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No one could ever accuse Auster of writing autobiographically – his novels are far too mischievous, evasive and postmodern for that. All the same, several, like City of Glass, contain an explicit self referential tease: the Booker-shortlisted 4321 offers four possible life stories of a man named Paul Auster; Auster’s elegiac final novel Baumgartner, published last year, features a potted version of the elderly protagonist refers to as the Auster family tree.

Yet the most poignant real life spectre to haunt Auster’s work, flitting intermittently in and out of the background like a moth in the twilight, is that of his son, Daniel, who was born in 1977. In 2022 Daniel was found dead in a New York subway station from a drug overdose.

Just four hours previously he had been released on bail after being accused of manslaughter over the death of his 10 month old daughter Ruby, who had died in 2021 from acute intoxication of heroin and fentanyl. It was never established how she had ingested them but Daniel, who had taken heroin on the day of her death and woke up a couple of hours later next to her lifeless body, later admitted he kept his drugs in the bathroom.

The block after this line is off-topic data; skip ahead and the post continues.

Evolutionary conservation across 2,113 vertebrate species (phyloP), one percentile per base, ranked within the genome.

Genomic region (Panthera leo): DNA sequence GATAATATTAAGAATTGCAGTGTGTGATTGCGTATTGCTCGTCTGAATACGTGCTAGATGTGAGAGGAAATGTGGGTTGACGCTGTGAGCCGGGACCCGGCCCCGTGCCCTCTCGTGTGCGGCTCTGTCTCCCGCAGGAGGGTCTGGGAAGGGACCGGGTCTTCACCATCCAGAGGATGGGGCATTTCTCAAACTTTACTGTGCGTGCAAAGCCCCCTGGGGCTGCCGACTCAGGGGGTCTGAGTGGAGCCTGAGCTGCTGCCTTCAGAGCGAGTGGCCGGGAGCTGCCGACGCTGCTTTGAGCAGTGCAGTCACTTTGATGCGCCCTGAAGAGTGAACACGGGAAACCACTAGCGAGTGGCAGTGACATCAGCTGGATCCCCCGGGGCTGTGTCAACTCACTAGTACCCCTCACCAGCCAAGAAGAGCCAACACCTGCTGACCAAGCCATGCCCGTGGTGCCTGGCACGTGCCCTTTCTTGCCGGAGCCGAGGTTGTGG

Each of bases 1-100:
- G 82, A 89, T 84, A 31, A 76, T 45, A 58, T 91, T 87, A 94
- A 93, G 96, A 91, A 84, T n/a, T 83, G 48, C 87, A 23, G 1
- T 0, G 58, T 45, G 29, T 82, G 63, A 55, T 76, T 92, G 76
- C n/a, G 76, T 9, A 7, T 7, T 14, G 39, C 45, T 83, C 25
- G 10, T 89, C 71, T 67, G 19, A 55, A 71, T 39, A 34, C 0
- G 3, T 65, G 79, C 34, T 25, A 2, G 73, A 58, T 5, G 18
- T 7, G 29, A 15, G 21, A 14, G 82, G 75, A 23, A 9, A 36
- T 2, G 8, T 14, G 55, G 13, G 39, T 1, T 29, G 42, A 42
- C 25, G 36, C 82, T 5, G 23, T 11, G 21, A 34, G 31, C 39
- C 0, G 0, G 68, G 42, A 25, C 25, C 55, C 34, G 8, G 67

Auster first wrote about Daniel in his 1982 memoir of his own father, The Invention of Solitude. He describes him with palpable affection as an 18 month old “putting lampshades on his head” and “running through the vast spaces of the gradually emptying rooms” while Auster and his then-wife and Daniel’s mother, the writer Lydia Davis, sort through Auster’s recently deceased father’s possessions. Later he recalls Daniel’s “sweet and ferocious little body as he lies upstairs in his crib asleep”.